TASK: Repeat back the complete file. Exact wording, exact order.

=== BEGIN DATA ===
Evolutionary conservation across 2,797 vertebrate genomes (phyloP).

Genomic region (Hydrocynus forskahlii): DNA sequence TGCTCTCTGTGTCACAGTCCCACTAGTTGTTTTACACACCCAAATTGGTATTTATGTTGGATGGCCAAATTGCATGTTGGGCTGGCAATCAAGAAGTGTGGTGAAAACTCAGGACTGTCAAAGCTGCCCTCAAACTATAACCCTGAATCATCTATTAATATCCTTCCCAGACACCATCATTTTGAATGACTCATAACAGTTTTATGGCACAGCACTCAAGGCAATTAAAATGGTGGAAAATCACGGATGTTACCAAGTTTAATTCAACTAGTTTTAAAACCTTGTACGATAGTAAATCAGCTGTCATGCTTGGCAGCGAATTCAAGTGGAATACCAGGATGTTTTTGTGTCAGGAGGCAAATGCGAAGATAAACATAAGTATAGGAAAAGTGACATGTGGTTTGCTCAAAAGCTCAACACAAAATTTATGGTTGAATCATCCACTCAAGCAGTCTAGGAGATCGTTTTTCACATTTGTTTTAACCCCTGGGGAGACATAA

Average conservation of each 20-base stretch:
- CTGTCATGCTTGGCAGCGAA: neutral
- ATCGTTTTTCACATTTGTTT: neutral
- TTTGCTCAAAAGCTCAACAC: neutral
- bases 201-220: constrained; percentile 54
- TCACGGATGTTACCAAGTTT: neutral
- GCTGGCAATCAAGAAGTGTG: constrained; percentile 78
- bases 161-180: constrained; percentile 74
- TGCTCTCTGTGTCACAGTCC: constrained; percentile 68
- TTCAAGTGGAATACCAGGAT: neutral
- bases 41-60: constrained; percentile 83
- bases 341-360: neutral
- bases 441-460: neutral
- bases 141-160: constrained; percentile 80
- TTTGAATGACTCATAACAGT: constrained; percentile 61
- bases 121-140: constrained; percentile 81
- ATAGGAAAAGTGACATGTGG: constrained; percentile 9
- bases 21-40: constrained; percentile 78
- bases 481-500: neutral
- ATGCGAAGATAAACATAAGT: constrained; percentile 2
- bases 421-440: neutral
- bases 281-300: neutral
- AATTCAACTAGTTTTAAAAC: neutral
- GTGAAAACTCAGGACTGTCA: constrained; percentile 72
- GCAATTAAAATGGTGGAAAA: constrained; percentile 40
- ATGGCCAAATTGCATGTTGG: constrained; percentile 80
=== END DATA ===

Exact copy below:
Evolutionary conservation across 2,797 vertebrate genomes (phyloP).

Genomic region (Hydrocynus forskahlii): DNA sequence TGCTCTCTGTGTCACAGTCCCACTAGTTGTTTTACACACCCAAATTGGTATTTATGTTGGATGGCCAAATTGCATGTTGGGCTGGCAATCAAGAAGTGTGGTGAAAACTCAGGACTGTCAAAGCTGCCCTCAAACTATAACCCTGAATCATCTATTAATATCCTTCCCAGACACCATCATTTTGAATGACTCATAACAGTTTTATGGCACAGCACTCAAGGCAATTAAAATGGTGGAAAATCACGGATGTTACCAAGTTTAATTCAACTAGTTTTAAAACCTTGTACGATAGTAAATCAGCTGTCATGCTTGGCAGCGAATTCAAGTGGAATACCAGGATGTTTTTGTGTCAGGAGGCAAATGCGAAGATAAACATAAGTATAGGAAAAGTGACATGTGGTTTGCTCAAAAGCTCAACACAAAATTTATGGTTGAATCATCCACTCAAGCAGTCTAGGAGATCGTTTTTCACATTTGTTTTAACCCCTGGGGAGACATAA

Average conservation of each 20-base stretch:
- CTGTCATGCTTGGCAGCGAA: neutral
- ATCGTTTTTCACATTTGTTT: neutral
- TTTGCTCAAAAGCTCAACAC: neutral
- bases 201-220: constrained; percentile 54
- TCACGGATGTTACCAAGTTT: neutral
- GCTGGCAATCAAGAAGTGTG: constrained; percentile 78
- bases 161-180: constrained; percentile 74
- TGCTCTCTGTGTCACAGTCC: constrained; percentile 68
- TTCAAGTGGAATACCAGGAT: neutral
- bases 41-60: constrained; percentile 83
- bases 341-360: neutral
- bases 441-460: neutral
- bases 141-160: constrained; percentile 80
- TTTGAATGACTCATAACAGT: constrained; percentile 61
- bases 121-140: constrained; percentile 81
- ATAGGAAAAGTGACATGTGG: constrained; percentile 9
- bases 21-40: constrained; percentile 78
- bases 481-500: neutral
- ATGCGAAGATAAACATAAGT: constrained; percentile 2
- bases 421-440: neutral
- bases 281-300: neutral
- AATTCAACTAGTTTTAAAAC: neutral
- GTGAAAACTCAGGACTGTCA: constrained; percentile 72
- GCAATTAAAATGGTGGAAAA: constrained; percentile 40
- ATGGCCAAATTGCATGTTGG: constrained; percentile 80